Under different circumstances, she would be a Jesus follower, but she was forced to reject the false jesus, making it unlikely that she will find the real one. Certainly, even in this scenario, there is hope (if not now, perhaps postmortem? See 1 Peter 3:18-20). But I think if we are honest—if we know her backstory—we would want to have mercy even if she dies without truly knowing Christ. How much more merciful is Jesus than us? And how much better does Jesus know the ins and outs of each person than we do? I think we have to assume that the complicated nature of this woman could be handled best by an all-knowing, merciful God.

This is not to say that there are alternate routes to Heaven. Scripture is pretty clear that only through Jesus can we be saved. Does that mean that the abuser goes to heaven and the one who cares for refugees doesn’t?

In John’s Gospel, Jesus said, “For all who do evil hate and do not come to the light, so that their deeds may not be exposed, but those who do what is true come to the light, so that it may be clearly seen that their deeds have been done in God. (John 3:20-21)” Interestingly, Jesus appears to be saying a couple of things here:

1) People that do evil do not come to the light because they don’t want their deeds exposed. The abusive father in the above scenario can hide in a church that does not require him to come to the light. It may be labeled a “church,” but is it?

2) Deeds can be done “in God” even without knowing the person of Jesus. Could it be that it is more Christlike for the woman to recognize and abandon the evil from the abusive father and the angry Christians than for her to be drawn to it?

Now, I would still like to stress the importance of evangelism. Jesus desperately desires a relationship with those who bear His image. He has continually entrusted fallible people to deliver His message which will result in both positive and negative experiences. From the present to when the first pages of the Bible were written, God continues to allow His people to tell His story. Unfortunately, this complicates our desire to tell who is in or out.

God could have dropped 66 books of the Bible from Heaven without a trace of error or contradiction, but He didn’t. While Jesus was on this earth, He could have written His own Gospel to avoid discrepancies between Matthew, Mark, Luke, and John, but that is not how God chose to reveal Himself. He used and continues to use complicated, fallible humans to freely share His gospel message. Some share His gospel out of pure love and others do it for their own gain. But in order for genuine love to take place between Him and His covenant people, He has graciously given everyone a free chance to choose something other than Him. In other words, He will never impose Himself on anyone. Instead, He desires the kind of intimacy that must be chosen.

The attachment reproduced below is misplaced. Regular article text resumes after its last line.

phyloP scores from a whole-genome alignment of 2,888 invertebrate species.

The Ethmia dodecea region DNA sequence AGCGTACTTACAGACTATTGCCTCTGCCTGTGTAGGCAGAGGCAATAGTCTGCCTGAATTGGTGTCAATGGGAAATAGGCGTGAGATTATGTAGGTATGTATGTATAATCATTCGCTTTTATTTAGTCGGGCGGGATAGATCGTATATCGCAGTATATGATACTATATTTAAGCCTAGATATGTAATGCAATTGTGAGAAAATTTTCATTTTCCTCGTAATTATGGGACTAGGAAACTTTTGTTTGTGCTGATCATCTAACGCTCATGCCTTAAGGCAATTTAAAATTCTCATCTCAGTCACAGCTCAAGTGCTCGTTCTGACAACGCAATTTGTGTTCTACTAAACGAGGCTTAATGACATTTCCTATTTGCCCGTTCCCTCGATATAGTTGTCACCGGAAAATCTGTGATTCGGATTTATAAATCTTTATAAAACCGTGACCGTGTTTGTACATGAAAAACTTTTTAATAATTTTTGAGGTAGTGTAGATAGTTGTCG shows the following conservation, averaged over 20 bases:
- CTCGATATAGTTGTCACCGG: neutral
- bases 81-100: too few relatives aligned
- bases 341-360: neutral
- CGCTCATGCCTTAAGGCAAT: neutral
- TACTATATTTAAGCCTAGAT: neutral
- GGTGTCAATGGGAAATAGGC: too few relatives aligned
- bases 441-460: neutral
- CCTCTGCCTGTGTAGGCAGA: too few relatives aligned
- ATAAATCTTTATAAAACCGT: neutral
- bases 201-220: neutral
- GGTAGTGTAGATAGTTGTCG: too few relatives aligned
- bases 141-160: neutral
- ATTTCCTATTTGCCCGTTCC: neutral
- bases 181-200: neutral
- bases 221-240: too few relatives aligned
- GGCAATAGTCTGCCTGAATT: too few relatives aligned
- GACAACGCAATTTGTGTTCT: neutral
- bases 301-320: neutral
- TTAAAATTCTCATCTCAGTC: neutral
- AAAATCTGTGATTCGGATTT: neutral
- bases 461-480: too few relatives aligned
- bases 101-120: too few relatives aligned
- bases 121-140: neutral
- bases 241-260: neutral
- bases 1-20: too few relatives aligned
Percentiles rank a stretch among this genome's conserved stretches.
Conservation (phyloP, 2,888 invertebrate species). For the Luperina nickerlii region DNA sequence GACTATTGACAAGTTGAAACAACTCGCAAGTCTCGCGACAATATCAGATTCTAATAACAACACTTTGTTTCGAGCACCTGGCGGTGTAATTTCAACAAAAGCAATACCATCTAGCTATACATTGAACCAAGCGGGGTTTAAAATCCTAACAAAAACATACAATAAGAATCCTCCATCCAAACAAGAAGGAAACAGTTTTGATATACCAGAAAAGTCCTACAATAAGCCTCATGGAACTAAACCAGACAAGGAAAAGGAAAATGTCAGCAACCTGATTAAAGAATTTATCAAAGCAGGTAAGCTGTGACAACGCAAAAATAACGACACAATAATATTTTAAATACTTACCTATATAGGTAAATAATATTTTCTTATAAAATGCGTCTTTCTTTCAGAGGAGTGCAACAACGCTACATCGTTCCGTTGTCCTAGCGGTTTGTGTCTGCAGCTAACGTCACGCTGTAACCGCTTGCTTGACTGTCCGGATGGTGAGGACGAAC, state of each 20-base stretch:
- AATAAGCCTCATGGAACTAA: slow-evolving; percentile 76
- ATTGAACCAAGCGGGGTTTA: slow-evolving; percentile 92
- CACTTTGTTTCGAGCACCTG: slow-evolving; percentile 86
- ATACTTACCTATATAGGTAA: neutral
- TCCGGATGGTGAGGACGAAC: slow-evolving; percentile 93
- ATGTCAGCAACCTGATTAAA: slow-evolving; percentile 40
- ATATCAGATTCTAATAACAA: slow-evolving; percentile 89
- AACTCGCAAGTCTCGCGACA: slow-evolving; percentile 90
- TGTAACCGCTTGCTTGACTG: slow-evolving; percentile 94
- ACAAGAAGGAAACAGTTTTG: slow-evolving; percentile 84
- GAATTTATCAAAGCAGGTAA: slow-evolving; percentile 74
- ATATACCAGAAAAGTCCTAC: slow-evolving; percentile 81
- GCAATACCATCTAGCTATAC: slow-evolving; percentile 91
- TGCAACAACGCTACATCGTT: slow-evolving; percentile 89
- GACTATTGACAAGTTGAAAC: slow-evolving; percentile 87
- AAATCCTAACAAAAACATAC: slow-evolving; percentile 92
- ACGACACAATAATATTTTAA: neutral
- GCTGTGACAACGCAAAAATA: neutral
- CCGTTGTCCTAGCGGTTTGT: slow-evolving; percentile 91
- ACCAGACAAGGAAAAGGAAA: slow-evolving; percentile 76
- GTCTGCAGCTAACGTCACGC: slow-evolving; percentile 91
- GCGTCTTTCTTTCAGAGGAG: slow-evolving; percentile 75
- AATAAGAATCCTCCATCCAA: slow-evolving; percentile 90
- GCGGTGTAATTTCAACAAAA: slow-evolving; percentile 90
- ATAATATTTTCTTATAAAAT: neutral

Ancient Near Eastern (ANE) people could not possibly understand (much less, worship) a God who was unwilling to give them a king, delight in animal sacrifices and allow them to have concubines. So, He allowed Israel, without coercion, to live their lives as ANE people and tell a story that was beneath His character, in order to move them closer and closer to His full revelation as revealed in Jesus Christ.

Jesus is the same yesterday, today, and forever. His incredible love continues to give people say-so, even when it’s beneath His true character. As we are sanctified in the Spirit, our character starts to align with His. We will care for the poor, refugees, widows, and orphans; we will repent and turn away from our sin; we will ask questions; we will not judge someone whose backstory we do not know; we will evangelize; we will trust that God will rightly judge all people. Finally, we should desire to find the mystery, learn beyond our traditions, and see where it takes us. In fact, the church should be a place that can bring this out of people.

Our world is complicated, but among the Marcion’s, the abused, and the skeptics, we can be confident that there is a God who is not overwhelmed by the ugliness and the messiness of it. His slowness to anger, never-ending patience, mercy, and wisdom allow us room to progress and regress without a divine temper tantrum. What the entire biblical message tells us is that He is willing to compromise His immediate ideal in order to see us flourish as His created beings. If we love Him, we will compromise in return, for there is no greater way to be human than to be like Jesus.


Image credit: Pamela Reynoso